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Calcium Chloride & Sodium Carbonate

by
author image Sandi Busch
Sandi Busch received a Bachelor of Arts in psychology, then pursued training in nursing and nutrition. She taught families to plan and prepare special diets, worked as a therapeutic support specialist, and now writes about her favorite topics – nutrition, food, families and parenting – for hospitals and trade magazines.
Calcium Chloride & Sodium Carbonate
Calcium chloride and sodium carbonate are food additives. Photo Credit Thinkstock Images/Stockbyte/Getty Images

Chances are you’ve consumed calcium chloride and sodium carbonate, because they’re both food additives. Calcium chloride is also prescribed to treat a calcium deficiency. While they’re safe as additives, both can be poisonous when accidentally inhaled or consumed through nonfood products.

Calcium Chloride

The combination of calcium and chlorine -- calcium chloride -- is a food additive approved by the U.S. Food and Drug Administration. As an anti-caking agent, it prevents powders and granules from sticking together. Calcium chloride is also used to enhance flavor, as a firming agent and for curing or pickling.

In people with severe deficiencies, calcium chloride may be prescribed to boost levels of calcium. Even though it’s not the form of calcium used in over-the-counter supplements, you may find it as an ingredient in electrolyte replacement drinks and concentrated mineral water.

If calcium chloride sounds familiar, you might know it as an ingredient in swimming pool cleaners or as the salt sprinkled on sidewalks to remove snow and ice.

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Sodium Carbonate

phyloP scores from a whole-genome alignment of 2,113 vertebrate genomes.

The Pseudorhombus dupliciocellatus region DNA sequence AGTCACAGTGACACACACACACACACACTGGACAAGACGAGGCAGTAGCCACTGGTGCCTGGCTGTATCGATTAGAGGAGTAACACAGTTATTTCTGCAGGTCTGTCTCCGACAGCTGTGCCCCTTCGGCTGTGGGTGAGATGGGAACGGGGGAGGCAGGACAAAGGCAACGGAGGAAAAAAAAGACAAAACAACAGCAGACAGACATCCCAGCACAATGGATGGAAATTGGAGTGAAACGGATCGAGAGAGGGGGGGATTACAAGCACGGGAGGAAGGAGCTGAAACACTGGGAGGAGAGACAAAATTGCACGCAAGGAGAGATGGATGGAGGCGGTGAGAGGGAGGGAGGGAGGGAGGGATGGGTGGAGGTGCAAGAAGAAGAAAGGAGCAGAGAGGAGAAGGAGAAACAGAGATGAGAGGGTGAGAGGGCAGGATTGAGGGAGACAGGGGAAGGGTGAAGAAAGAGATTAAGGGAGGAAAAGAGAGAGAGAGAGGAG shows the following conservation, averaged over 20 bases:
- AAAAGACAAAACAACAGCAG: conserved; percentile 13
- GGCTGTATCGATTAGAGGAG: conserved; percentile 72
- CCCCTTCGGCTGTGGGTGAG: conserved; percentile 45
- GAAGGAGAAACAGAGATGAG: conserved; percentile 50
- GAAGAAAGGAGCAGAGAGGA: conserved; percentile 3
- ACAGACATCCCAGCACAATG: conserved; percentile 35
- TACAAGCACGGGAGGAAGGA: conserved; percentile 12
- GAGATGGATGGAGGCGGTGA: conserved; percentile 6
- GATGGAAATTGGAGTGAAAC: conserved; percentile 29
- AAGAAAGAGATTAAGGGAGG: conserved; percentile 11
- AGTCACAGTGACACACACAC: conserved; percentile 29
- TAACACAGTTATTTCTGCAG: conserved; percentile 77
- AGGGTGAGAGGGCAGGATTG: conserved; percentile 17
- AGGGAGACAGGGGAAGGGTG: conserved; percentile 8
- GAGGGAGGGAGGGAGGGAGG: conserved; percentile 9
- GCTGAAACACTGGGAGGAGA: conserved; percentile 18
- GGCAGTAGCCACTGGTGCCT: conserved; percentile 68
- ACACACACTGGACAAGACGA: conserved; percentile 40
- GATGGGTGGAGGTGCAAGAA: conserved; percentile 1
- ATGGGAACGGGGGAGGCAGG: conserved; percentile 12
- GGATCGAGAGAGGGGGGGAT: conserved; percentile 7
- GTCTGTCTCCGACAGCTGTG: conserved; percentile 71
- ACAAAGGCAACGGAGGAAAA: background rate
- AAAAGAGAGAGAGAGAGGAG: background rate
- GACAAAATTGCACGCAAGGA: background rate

Sodium carbonate, or soda ash, is made from carbonic acid and sodium. Like calcium chloride, the U.S. Food and Drug Administration recognizes sodium carbonate as a safe food additive.

When added to foods, sodium carbonate regulates acidity and serves as an anti-caking agent. Manufacturers also use it as a thickener and to help foods rise during baking. You’ll find it in a variety of products, including prepared fish, pasta, condiments, fermented milk and vegetables, salt substitutes, and whipping cream.

Sodium carbonate is well-known as a water softener. It’s also used to manufacture glass, paper, soaps, bubble bath and detergents, reports Frostburg State University.

Similar-Sounding Substances

Sodium carbonate may be used to produce sodium bicarbonate, but don’t confuse the two -- sodium bicarbonate is baking soda. You may see sodium carbonate in the list of ingredients in dietary supplements, but only as an additive, not for nutritional benefits.

Sodium carbonate and calcium chloride are easy to mistake for sodium chloride and calcium carbonate. Sodium chloride is common table salt, while calcium carbonate is a form of calcium often found in supplements. Calcium chloride is usually reserved for emergency use in health care facilities.

Health Warnings

When these ingredients are added to foods, manufacturers use small amounts and follow what’s called good manufacturing practices to ensure safety. For example, calcium chloride can’t represent more than 0.3 percent of the total ingredients for baked goods, reports the FDA.

In larger quantities, sodium carbonate and calcium chloride are hazardous. Both irritate skin and eyes, and they're harmful if inhaled. Sodium carbonate and calcium chloride are poisons if they're accidentally consumed via household products.

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References

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